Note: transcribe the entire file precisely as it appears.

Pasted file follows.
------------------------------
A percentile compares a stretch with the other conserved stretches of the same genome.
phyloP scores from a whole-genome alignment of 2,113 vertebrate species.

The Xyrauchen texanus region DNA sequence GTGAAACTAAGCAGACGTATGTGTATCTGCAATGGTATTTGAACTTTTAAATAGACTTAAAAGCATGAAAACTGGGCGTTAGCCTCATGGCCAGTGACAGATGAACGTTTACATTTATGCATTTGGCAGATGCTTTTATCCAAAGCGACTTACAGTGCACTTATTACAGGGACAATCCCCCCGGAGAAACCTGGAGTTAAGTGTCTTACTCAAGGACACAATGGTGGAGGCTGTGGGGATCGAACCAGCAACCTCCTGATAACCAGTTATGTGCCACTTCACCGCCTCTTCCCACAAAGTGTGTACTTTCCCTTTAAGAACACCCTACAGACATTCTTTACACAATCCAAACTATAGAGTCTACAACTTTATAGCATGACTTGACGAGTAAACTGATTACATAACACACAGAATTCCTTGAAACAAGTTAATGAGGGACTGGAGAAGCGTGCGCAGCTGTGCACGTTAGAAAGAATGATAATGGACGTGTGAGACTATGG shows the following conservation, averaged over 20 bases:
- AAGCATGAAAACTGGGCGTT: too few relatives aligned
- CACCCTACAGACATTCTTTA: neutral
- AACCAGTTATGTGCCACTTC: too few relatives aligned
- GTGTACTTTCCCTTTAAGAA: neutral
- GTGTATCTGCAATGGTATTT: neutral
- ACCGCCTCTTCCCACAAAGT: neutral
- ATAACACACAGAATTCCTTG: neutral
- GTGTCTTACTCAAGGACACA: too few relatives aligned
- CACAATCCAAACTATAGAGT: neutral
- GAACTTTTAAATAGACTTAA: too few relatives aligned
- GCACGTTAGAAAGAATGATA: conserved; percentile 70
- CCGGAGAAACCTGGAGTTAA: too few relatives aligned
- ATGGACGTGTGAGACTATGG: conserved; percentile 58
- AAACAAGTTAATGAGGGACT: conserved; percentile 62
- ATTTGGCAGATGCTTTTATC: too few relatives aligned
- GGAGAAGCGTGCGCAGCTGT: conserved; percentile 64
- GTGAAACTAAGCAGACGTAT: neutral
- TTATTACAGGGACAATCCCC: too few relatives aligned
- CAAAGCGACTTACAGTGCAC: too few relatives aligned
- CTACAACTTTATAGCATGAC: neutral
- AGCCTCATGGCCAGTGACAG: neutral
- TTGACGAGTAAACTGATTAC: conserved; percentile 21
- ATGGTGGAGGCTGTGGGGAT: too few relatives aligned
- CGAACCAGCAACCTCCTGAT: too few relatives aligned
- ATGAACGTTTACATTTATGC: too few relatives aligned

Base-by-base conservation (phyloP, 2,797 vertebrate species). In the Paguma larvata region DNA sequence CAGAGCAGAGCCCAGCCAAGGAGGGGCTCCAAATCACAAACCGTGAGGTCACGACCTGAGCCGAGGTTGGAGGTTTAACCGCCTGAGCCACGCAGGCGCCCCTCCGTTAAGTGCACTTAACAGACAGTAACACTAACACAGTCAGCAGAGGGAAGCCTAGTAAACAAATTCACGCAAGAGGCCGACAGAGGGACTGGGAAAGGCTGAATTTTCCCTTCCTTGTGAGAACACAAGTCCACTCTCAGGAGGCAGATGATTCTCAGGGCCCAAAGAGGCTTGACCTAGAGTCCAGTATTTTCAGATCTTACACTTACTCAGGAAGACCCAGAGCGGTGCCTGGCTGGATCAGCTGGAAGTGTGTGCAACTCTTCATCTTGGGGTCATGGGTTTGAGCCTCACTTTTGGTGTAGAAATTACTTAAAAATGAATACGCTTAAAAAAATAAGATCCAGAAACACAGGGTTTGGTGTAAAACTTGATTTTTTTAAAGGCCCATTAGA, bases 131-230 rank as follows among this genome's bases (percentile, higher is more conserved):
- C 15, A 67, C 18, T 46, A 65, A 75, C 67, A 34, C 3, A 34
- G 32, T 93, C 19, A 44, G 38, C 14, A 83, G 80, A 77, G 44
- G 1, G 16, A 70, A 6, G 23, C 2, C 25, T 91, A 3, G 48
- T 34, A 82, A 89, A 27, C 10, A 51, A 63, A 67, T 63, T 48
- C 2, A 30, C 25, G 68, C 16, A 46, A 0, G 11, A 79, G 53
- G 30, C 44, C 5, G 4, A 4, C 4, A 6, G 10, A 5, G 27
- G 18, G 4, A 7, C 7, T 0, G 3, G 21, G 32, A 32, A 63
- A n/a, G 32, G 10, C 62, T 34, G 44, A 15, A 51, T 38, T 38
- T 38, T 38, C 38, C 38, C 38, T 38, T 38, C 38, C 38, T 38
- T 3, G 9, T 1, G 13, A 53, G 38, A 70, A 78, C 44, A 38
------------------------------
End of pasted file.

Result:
A percentile compares a stretch with the other conserved stretches of the same genome.
phyloP scores from a whole-genome alignment of 2,113 vertebrate species.

The Xyrauchen texanus region DNA sequence GTGAAACTAAGCAGACGTATGTGTATCTGCAATGGTATTTGAACTTTTAAATAGACTTAAAAGCATGAAAACTGGGCGTTAGCCTCATGGCCAGTGACAGATGAACGTTTACATTTATGCATTTGGCAGATGCTTTTATCCAAAGCGACTTACAGTGCACTTATTACAGGGACAATCCCCCCGGAGAAACCTGGAGTTAAGTGTCTTACTCAAGGACACAATGGTGGAGGCTGTGGGGATCGAACCAGCAACCTCCTGATAACCAGTTATGTGCCACTTCACCGCCTCTTCCCACAAAGTGTGTACTTTCCCTTTAAGAACACCCTACAGACATTCTTTACACAATCCAAACTATAGAGTCTACAACTTTATAGCATGACTTGACGAGTAAACTGATTACATAACACACAGAATTCCTTGAAACAAGTTAATGAGGGACTGGAGAAGCGTGCGCAGCTGTGCACGTTAGAAAGAATGATAATGGACGTGTGAGACTATGG shows the following conservation, averaged over 20 bases:
- AAGCATGAAAACTGGGCGTT: too few relatives aligned
- CACCCTACAGACATTCTTTA: neutral
- AACCAGTTATGTGCCACTTC: too few relatives aligned
- GTGTACTTTCCCTTTAAGAA: neutral
- GTGTATCTGCAATGGTATTT: neutral
- ACCGCCTCTTCCCACAAAGT: neutral
- ATAACACACAGAATTCCTTG: neutral
- GTGTCTTACTCAAGGACACA: too few relatives aligned
- CACAATCCAAACTATAGAGT: neutral
- GAACTTTTAAATAGACTTAA: too few relatives aligned
- GCACGTTAGAAAGAATGATA: conserved; percentile 70
- CCGGAGAAACCTGGAGTTAA: too few relatives aligned
- ATGGACGTGTGAGACTATGG: conserved; percentile 58
- AAACAAGTTAATGAGGGACT: conserved; percentile 62
- ATTTGGCAGATGCTTTTATC: too few relatives aligned
- GGAGAAGCGTGCGCAGCTGT: conserved; percentile 64
- GTGAAACTAAGCAGACGTAT: neutral
- TTATTACAGGGACAATCCCC: too few relatives aligned
- CAAAGCGACTTACAGTGCAC: too few relatives aligned
- CTACAACTTTATAGCATGAC: neutral
- AGCCTCATGGCCAGTGACAG: neutral
- TTGACGAGTAAACTGATTAC: conserved; percentile 21
- ATGGTGGAGGCTGTGGGGAT: too few relatives aligned
- CGAACCAGCAACCTCCTGAT: too few relatives aligned
- ATGAACGTTTACATTTATGC: too few relatives aligned

Base-by-base conservation (phyloP, 2,797 vertebrate species). In the Paguma larvata region DNA sequence CAGAGCAGAGCCCAGCCAAGGAGGGGCTCCAAATCACAAACCGTGAGGTCACGACCTGAGCCGAGGTTGGAGGTTTAACCGCCTGAGCCACGCAGGCGCCCCTCCGTTAAGTGCACTTAACAGACAGTAACACTAACACAGTCAGCAGAGGGAAGCCTAGTAAACAAATTCACGCAAGAGGCCGACAGAGGGACTGGGAAAGGCTGAATTTTCCCTTCCTTGTGAGAACACAAGTCCACTCTCAGGAGGCAGATGATTCTCAGGGCCCAAAGAGGCTTGACCTAGAGTCCAGTATTTTCAGATCTTACACTTACTCAGGAAGACCCAGAGCGGTGCCTGGCTGGATCAGCTGGAAGTGTGTGCAACTCTTCATCTTGGGGTCATGGGTTTGAGCCTCACTTTTGGTGTAGAAATTACTTAAAAATGAATACGCTTAAAAAAATAAGATCCAGAAACACAGGGTTTGGTGTAAAACTTGATTTTTTTAAAGGCCCATTAGA, bases 131-230 rank as follows among this genome's bases (percentile, higher is more conserved):
- C 15, A 67, C 18, T 46, A 65, A 75, C 67, A 34, C 3, A 34
- G 32, T 93, C 19, A 44, G 38, C 14, A 83, G 80, A 77, G 44
- G 1, G 16, A 70, A 6, G 23, C 2, C 25, T 91, A 3, G 48
- T 34, A 82, A 89, A 27, C 10, A 51, A 63, A 67, T 63, T 48
- C 2, A 30, C 25, G 68, C 16, A 46, A 0, G 11, A 79, G 53
- G 30, C 44, C 5, G 4, A 4, C 4, A 6, G 10, A 5, G 27
- G 18, G 4, A 7, C 7, T 0, G 3, G 21, G 32, A 32, A 63
- A n/a, G 32, G 10, C 62, T 34, G 44, A 15, A 51, T 38, T 38
- T 38, T 38, C 38, C 38, C 38, T 38, T 38, C 38, C 38, T 38
- T 3, G 9, T 1, G 13, A 53, G 38, A 70, A 78, C 44, A 38